The Color Asphalt
Editor’s Note: Ever since the American sociologist Robert Merton’s classic 1936 study The Unanticipated Consequences of Purposive Social Action, people involved in trying to change society for the better (or save it from itself) have had another reason to be humble (as if another were needed). Merton, whose work gave us such concepts as self-fullfilling prophecy, deviant behavior, and the law of unintended consequences, developed the ideas that have since been translated into such popular admonitions as "no good deed goes unpunished" and "be careful what you wish for because you might get it."
In this spirit, we particularly appreciate Hartmut Gerdes thoughtful essay reflecting upon possible consequences of our future success in achieving two goals for which many have worked long and hard -- fuel-efficient non-polluting cars and clean, abundant, cheap renewable energy.
Scenario I: Smart Growth Vs. Smart Cars
trust you are as pleased as I am to hear about the "hybrid" electric-gas powered smart car. In the future, we’ll likely have cars powered by fuel cells. Hybrids produce far less environmentally or atmospherically damaging exhaust, and fuel cell powered cars will produce almost none.
Continuing technological advances
and economies of scale in production will make these vehicles affordable,
and as a consequence,the air we breathe will be cleaner and our rivers
will keep us from driving and commuting more and farther?."
"What will keep us from driving and commuting more and farther?."
Alas, smart cars may have unintended consequences. Assuming that gas consumption and, consequently, the price of gas will tumble, and assuming that buying a car will be more affordable, will more people want to own a car? Or buy a third and fourth one, with one for the teen, thus needing a three or four-car garage? What will keep us from driving and commuting more and farther? And, with smog scares a thing of the past, will John Q. Taxpayer be inclined to keep supporting public transit at appropriate levels, let alone transit-first policies, in all but the most densely populated urban areas?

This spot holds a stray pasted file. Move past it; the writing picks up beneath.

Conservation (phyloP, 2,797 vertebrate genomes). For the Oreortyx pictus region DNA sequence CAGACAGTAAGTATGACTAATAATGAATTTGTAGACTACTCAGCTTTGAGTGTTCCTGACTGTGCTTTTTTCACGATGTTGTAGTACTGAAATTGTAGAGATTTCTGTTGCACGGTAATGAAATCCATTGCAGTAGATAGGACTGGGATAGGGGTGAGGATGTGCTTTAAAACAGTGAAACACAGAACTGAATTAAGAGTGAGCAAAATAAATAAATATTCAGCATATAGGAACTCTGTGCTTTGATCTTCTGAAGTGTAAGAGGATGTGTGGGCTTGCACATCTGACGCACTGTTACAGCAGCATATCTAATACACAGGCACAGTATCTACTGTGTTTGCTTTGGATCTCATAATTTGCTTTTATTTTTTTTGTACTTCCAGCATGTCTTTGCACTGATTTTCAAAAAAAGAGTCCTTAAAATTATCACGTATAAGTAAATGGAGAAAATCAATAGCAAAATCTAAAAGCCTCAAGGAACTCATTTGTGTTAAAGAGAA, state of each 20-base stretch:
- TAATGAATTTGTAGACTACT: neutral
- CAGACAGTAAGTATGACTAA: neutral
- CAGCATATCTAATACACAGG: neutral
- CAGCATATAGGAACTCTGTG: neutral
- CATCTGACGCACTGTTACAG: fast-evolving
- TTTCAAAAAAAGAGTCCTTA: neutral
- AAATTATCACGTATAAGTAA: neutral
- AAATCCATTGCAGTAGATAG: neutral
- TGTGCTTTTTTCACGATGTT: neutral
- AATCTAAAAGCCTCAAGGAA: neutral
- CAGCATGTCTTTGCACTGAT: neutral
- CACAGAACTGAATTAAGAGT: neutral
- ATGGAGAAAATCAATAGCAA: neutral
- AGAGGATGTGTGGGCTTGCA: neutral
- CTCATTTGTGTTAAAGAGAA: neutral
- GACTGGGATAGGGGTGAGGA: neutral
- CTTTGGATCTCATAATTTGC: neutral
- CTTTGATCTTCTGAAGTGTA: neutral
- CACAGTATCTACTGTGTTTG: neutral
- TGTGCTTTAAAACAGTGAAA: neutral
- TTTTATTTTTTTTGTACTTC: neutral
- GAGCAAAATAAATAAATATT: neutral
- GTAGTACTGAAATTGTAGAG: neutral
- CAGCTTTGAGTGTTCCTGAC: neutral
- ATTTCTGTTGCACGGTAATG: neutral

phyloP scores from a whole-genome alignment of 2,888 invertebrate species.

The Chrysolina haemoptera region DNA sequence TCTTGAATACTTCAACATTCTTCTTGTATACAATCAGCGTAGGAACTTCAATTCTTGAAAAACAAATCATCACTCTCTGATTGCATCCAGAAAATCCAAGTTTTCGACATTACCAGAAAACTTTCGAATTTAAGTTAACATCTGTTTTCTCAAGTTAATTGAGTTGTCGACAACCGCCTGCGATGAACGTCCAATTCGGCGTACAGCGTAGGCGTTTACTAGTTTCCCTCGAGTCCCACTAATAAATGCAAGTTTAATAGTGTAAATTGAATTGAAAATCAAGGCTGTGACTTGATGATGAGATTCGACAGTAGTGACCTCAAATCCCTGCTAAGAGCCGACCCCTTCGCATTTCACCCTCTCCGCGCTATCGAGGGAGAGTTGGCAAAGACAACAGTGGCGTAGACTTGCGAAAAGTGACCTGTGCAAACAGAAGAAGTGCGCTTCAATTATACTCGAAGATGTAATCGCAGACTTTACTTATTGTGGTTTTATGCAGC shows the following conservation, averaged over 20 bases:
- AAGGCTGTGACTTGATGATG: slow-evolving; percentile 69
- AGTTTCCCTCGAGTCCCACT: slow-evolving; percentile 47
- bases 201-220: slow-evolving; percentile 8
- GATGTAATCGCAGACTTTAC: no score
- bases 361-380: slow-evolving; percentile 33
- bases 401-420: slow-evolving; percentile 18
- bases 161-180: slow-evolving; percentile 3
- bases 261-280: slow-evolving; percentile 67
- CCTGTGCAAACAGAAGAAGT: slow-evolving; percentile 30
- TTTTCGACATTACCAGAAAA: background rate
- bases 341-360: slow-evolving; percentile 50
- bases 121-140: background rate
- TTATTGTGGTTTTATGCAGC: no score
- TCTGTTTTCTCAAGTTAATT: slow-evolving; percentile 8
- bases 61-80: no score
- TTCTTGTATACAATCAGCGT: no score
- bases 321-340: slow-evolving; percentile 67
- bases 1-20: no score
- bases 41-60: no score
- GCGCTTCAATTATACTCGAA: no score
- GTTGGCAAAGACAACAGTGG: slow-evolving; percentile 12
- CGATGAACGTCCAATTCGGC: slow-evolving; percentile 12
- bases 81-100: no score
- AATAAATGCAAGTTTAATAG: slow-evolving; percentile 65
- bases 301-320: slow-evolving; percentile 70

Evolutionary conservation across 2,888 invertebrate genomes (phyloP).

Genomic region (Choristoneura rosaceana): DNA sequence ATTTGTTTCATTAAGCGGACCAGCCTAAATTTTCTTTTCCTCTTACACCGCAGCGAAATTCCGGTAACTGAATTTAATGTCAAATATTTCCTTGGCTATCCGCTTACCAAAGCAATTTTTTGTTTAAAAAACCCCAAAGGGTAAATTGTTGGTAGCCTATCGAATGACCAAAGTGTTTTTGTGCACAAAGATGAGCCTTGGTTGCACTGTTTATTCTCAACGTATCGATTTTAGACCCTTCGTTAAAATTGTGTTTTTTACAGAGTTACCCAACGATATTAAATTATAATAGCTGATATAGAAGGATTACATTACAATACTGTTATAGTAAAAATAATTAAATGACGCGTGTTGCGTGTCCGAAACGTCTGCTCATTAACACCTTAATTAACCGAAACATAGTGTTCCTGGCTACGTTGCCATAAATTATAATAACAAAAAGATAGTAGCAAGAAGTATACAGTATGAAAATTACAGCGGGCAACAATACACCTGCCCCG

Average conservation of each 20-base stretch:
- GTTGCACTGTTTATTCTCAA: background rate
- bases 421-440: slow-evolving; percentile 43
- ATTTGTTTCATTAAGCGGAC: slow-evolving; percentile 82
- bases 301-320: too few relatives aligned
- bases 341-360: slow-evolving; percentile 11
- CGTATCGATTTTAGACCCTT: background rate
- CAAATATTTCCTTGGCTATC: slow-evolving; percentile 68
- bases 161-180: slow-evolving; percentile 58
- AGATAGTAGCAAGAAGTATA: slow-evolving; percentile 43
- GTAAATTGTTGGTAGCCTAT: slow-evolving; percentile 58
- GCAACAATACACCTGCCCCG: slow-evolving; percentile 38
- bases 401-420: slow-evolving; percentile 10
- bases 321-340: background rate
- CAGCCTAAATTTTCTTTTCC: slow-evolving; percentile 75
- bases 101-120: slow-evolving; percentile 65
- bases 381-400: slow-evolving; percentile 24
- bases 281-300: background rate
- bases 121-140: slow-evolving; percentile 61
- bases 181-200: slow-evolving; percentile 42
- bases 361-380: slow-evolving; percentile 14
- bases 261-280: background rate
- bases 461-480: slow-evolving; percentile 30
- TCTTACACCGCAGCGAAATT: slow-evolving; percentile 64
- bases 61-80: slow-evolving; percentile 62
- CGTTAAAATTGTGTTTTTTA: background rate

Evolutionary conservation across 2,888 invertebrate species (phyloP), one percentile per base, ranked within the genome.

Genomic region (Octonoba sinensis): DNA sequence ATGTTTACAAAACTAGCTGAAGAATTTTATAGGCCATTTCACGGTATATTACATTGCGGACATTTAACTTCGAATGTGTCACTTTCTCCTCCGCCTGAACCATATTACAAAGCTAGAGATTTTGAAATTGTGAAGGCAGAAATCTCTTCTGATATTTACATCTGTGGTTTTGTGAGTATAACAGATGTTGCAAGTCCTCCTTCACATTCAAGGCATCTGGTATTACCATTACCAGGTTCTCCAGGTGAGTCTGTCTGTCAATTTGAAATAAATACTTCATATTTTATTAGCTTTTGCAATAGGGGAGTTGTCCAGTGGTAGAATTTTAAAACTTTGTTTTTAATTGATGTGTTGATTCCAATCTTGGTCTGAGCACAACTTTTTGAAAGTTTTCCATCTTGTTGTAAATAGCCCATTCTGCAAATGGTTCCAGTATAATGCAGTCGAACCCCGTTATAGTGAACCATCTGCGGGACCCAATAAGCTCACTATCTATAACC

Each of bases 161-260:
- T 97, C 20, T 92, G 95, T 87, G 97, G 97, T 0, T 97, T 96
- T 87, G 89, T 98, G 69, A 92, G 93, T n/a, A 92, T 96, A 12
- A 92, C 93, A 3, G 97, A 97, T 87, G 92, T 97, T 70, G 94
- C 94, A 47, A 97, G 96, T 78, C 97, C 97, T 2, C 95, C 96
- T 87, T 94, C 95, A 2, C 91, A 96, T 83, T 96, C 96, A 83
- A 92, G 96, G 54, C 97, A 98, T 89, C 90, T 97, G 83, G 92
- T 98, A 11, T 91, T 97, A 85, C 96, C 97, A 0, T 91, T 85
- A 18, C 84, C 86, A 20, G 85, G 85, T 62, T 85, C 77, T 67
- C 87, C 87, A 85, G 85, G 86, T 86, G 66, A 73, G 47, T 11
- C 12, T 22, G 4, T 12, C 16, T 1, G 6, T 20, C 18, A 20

So, will there be less transit, and more traffic gridlock? How will smart cars affect regional land use (and I don’t mean Saudi Arabia’s)? Will we abandon smart growth and New Urbanism, widen our streets, relax urban growth boundaries and environmental and open space regulations, and encourage sprawl? (Or just pack our telecommute kit, cut ties to any other but the cyber community, and head for the countryside?)
Furthermore, consider the increasingly powerful demographic, economic, environmental and public policy forces, with even some of the media now on the bandwagon, that have rediscovered downtown and community and are now advocating urban infill. This after 50 years during which urbanized areas have added land area as much as seven times faster than they have added population. And now, just when it would appear that the inward-directed development forces might get the upper hand over the outward-bound ones, here comes the smart car...
Granted, for this scenario to fully materialize we are looking at a decade or two. (For starters, Toyota will sell a more expensive four-seat 50 mpg car.) But if there will indeed be more asphalt down the road, how can we square smart cars and smart growth?
Scenario II: Smart Growth Vs. Abundant Energy
Aside from the rush toward cleaner and more efficient cars, a lot of scientific resources are presently focused on replacing oil and coal with more abundant, cheaper and cleaner energy. Great news, most of us will instinctively say. Again, we must ask, what may be its positive and what its unintended consequences?